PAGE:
Defence of free education at the heart of the student movement – also in the case of the open university route to university

The issue of open universities is the subject of lively debate. And this is no wonder, as the Ministry of Education and Culture and universities have shown a willingness to expand the role of the open university in continuous learning and student admissions. The range of courses on offer in the open universities has been extended, and open university studies have also become increasingly popular. There has been marked growth in student numbers since 2019 in particular, although it has been moderate so far. Open universities, and in particular the choice of paths to university, were developed significantly through the Alternative path to university project, which was funded by the Ministry of Education and Culture and in which SYL was also involved.

As the open university system is being given more weight in student admissions, so has the need to clarify its role and create a long-term vision for its development. For this reason, SYL set out to consider the role and development of the open university system as part of the education system as a whole. The outcome of this was a vision by students themselves of the future of the open universities. Be sure to check it out!

Whatever the future holds, one thing is certain: the defence of free education is at the heart of the student movement. This is also the case for the open university route to student admissions. The growing role of the open university route to study that is subject to a charge is one of the main trends threatening the free education, along with tuition fees for students from outside the European Union and European Economic Area countries.

On the other hand, the use of the open university system as a means of student admissions is by no means a black and white matter. Competition for higher education places in Finland is fierce, and children of highly educated urban residents from better-off socioeconomic backgrounds are more likely to be selected. To make education more broadly accessible, there must be a variety of student admissions routes, so that people from different backgrounds and life situations are accommodated. An open university path to university that involves a moderate study workload over a reasonable length of time, and is free of charge, would diversify the range of opportunities for access to university education. This stands in stark contrast to a lengthy open university path that involves a large workload, which puts applicants in an unequal position and limits the accessibility of higher education. It is therefore important that the open university path is transformed from a long path model towards a course-based model with a workload corresponding to the entrance exam.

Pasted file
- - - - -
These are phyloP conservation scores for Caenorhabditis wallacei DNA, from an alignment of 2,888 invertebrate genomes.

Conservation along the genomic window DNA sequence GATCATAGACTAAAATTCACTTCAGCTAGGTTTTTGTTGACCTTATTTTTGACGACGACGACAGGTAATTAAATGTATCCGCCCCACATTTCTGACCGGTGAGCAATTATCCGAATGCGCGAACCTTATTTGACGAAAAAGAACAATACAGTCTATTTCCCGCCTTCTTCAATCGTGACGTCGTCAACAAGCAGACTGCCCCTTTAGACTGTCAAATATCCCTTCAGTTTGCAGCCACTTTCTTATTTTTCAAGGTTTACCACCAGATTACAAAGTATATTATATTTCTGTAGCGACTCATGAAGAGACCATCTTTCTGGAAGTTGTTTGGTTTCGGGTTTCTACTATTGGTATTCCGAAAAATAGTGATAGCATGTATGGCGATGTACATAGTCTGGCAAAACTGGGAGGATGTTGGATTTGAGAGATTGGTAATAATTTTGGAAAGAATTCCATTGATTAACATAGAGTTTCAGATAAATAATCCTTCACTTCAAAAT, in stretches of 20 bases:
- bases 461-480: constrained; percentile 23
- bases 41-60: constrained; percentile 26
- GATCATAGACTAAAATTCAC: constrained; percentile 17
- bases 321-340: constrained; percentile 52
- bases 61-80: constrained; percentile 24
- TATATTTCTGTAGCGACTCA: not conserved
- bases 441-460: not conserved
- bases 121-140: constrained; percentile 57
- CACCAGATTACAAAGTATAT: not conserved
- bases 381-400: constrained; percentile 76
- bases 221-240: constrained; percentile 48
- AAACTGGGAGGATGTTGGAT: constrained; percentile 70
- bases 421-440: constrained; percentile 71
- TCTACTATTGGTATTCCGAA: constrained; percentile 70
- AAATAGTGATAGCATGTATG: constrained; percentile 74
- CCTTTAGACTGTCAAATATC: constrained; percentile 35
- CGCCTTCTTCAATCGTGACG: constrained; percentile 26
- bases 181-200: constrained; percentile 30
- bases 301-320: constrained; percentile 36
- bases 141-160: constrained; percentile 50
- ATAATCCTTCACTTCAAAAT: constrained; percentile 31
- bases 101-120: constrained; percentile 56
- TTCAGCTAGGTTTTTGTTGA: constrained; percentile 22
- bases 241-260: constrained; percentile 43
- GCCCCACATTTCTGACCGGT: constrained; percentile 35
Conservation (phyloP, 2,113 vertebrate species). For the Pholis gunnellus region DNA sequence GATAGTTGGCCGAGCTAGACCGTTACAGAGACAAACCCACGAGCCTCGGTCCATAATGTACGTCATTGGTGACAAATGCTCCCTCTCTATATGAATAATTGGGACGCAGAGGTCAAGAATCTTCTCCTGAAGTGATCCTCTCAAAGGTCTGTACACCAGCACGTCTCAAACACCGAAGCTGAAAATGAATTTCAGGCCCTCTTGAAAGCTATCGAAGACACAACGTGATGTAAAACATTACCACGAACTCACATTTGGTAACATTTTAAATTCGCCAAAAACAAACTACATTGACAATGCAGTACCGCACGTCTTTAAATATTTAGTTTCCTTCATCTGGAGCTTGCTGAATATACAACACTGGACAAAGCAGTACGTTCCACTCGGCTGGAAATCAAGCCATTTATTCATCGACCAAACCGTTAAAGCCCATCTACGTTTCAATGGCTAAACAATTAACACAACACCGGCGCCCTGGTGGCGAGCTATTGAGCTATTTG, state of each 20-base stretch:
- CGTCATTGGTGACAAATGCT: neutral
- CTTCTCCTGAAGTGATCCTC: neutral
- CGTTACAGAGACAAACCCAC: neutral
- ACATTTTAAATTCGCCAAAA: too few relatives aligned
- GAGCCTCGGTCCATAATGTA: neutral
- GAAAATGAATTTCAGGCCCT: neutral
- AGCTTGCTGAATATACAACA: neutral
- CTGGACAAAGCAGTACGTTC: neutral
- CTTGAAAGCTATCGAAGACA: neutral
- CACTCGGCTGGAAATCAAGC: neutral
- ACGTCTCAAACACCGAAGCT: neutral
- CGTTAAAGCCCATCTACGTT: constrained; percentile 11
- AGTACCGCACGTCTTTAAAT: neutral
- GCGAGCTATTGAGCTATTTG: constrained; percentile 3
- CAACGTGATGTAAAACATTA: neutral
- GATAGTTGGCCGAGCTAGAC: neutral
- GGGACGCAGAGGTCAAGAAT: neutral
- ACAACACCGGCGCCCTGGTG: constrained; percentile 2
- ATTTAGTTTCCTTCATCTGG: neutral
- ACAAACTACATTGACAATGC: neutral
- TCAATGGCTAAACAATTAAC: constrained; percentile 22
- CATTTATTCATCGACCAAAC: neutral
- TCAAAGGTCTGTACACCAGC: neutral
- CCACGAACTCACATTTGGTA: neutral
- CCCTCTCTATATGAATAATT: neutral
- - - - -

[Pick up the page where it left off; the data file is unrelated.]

The Open University has a lot of good things going for it. It excels at what it was originally set up to do: to provide education for all and provide selective higher education. The Open University promotes continuous learning in particular, and it is essential to expand the range of courses to meet growing needs. The Bank of Finland forecasts that if current trends in population growth and education continue, the combined human capital in Finland will start to decline in the 2040s. The direction can still be reversed through an intensified focus on education, and it is important that the courses offered by the open universities be structured in a coherent way to serve continuous learning. It must be kept in mind that the continuous learning provided by the open universities is not only for working life, but also has a wider cultural significance. Not only do education and continuous learning benefit the individual, but they transform society as a whole.

Tuomas Karvonen
Board Member, education policy and ESU

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